by Grace Ulp
Along with the coming of the Hamilton-Holways to our church came the feeling that we really should reflect the name of the denomination in our church name. Previously it was the First Unitarian Church of Berkeley. Of course, there were many other proposals: “All Souls” was rejected as being a little too Episcopal. Should we really be a “First” in a town as small as Kensington? Did we want to include the town name in whatever initial identification was given us? Had we given up on “Berkeley”? What about the Fellowship? After a reasonable amount of arm wrestling, our Articles of Incorporation were amended on September 15, 1997 to read “Unitarian Universalist Church of Berkeley,” thus honoring the two sides of our corporate nature.
Changes in Governance
by Grace Ulp
Over a period of years in the early 2000s, the Board of Trustees spent many hours discussing a change in governance. In 2004 the Board presented the idea to the congregation, which agreed that we would give it a try for a year. With the change in governance came a Coordinating Team. The first team consisted of Barbara and Bill-Hamilton-Holway and lay-leaders Jan Setchko, and Linda Laskowski.
In Policy-Based Governance the Board of Trustees sets clear policies. Each year a system of dot voting by the congregation sets the policy direction. Dots are placed on a series of posters with pre-selected possibilities on them. The dots are given to everybody attending that worship service. Lots of dots? A winner. The Board empowers staff and volunteers to implement those policies.
The Coordinating Team helps volunteers and staff execute those goals. They report to the Board and listen to the congregation and committees.
The idea of Policy Governance originated in corporations, which used it to improve efficiency, policy issues and quality of financial reporting and closing. The idea of good governance requires decisions that define expectations, grant power and verify performance. Politics is the means by which the governance process operates. (This paragraph is courtesy of Wikipedia.)
With Fair Governance, the executives respect the rights and interests of the citizens in a spirit of democracy. Nonprofit governance focuses on the fiduciary responsibility that a Board of Trustees has with respect to exercise of authority over the explicit public trust that is understood to exist between the mission of an organization and those whom the organization serves. Measuring governance is inherently a controversial and political exercise. (Wikipedia again.)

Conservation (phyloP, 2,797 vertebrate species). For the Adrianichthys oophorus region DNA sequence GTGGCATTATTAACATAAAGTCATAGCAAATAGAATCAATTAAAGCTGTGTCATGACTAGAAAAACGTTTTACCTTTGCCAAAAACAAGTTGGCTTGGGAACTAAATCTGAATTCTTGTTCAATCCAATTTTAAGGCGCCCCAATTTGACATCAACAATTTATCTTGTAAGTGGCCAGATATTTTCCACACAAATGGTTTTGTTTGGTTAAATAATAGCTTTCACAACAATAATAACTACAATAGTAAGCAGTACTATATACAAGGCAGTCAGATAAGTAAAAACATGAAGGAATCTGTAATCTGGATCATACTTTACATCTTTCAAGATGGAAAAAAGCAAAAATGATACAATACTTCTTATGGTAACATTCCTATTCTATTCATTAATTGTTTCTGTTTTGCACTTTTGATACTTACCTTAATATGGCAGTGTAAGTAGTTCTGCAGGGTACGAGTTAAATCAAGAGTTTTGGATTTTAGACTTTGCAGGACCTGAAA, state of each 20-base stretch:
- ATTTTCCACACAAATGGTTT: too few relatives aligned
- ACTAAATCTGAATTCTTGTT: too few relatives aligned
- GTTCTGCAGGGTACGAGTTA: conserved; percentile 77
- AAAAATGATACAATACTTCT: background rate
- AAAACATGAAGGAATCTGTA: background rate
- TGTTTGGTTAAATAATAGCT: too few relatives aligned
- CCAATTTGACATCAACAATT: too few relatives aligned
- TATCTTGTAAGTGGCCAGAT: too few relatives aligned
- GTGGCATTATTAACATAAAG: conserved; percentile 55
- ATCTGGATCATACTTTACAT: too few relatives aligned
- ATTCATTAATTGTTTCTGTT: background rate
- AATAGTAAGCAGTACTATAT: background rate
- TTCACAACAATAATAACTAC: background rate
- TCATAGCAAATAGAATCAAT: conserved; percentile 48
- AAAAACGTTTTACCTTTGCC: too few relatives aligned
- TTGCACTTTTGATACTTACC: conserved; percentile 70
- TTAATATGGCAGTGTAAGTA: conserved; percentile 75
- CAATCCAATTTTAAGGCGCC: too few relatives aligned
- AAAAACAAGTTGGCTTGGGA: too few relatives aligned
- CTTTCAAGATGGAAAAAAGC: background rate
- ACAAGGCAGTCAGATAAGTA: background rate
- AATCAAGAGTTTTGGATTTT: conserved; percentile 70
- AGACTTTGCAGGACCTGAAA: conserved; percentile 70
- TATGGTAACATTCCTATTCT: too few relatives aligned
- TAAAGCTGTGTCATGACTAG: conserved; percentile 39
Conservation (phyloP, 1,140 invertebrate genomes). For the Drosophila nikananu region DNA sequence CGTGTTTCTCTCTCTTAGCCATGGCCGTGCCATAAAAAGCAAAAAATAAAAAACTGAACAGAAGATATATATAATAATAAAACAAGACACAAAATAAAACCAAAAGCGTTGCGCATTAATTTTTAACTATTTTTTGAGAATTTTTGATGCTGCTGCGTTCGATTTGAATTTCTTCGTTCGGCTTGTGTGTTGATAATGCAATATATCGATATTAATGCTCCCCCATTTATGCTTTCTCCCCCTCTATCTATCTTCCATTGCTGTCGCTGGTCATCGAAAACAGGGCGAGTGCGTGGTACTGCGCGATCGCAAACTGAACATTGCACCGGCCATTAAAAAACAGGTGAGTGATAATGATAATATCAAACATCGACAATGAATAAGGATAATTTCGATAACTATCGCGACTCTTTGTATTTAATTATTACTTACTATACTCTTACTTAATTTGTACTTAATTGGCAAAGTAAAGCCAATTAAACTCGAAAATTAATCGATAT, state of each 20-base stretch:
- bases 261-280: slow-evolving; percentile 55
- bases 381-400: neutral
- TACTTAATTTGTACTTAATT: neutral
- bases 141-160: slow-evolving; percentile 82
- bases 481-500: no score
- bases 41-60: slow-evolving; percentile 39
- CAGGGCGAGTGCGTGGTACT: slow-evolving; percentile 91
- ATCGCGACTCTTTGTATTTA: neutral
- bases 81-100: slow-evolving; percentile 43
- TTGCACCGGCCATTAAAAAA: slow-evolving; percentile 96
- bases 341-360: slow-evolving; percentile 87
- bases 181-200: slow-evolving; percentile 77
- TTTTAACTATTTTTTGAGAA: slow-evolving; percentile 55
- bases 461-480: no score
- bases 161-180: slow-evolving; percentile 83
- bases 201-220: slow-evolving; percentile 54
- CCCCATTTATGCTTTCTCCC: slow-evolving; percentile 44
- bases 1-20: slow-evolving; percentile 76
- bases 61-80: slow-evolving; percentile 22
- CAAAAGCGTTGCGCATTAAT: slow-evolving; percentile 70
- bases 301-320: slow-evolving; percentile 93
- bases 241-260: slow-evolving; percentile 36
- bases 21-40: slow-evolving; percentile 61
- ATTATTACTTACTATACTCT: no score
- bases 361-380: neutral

At one time there was a Finance Committee whose task was to supervise the Treasurer, develop the budget in cooperation with the Board and committees concerned with the budget, and make monthly reports to the Board. The Finance Committee was dismissed at the time the Coordinating Team was established. The question of how to produce a budget is not covered in the current Bylaws, nor in the governance document. The congregation approves the budget, but often does not discuss it.
The Board appoints the Coordinating Team, at this time (2012) consisting of one minister, the church treasurer, and three lay-leaders.
by Kay Fairwell
Governance refers to an organization’s decision-making process. Policy-Based Governance for UUCB means that the Board of Trustees’ job is to set clear policies that reflect the congregation’s vision and mission. The Board empowers staff and volunteers to implement those policies within well-defined limits.
When Policy-Based Governance was instituted, it was because members were often frustrated by a governing structure that could be obscure and hard to access. This model has helped many UU churches around the country to revitalize, streamline, and clarify their operations.
The Board determined that the advantages of Policy-Based Governance (PBG) were many. Under this form of governance:
• The Board stops micromanaging and is free to focus on the “big picture.”
• The Board sets policy in the spirit of religious leadership, reflecting the deep desires of the congregation.
• The Board and congregation have ongoing dialog regarding our vision and mission.
• The staff has clear goals and parameters and is free to work creatively.
• Clarity of roles and responsibilities results in greater accountability.
How does this form of governance work? Day to day little changed. The Board established the Coordinating Team, which helps volunteers and staff to executive the goals set by the Board in its ongoing consultation with the congregation. The Board monitors progress through reports by the Coordinating Team, as well as through direct contact with the congregation and committees.
Over the years, the Board of Trustees has continued to revise the Governance Manual and search out continuing education on Policy-Based Governance.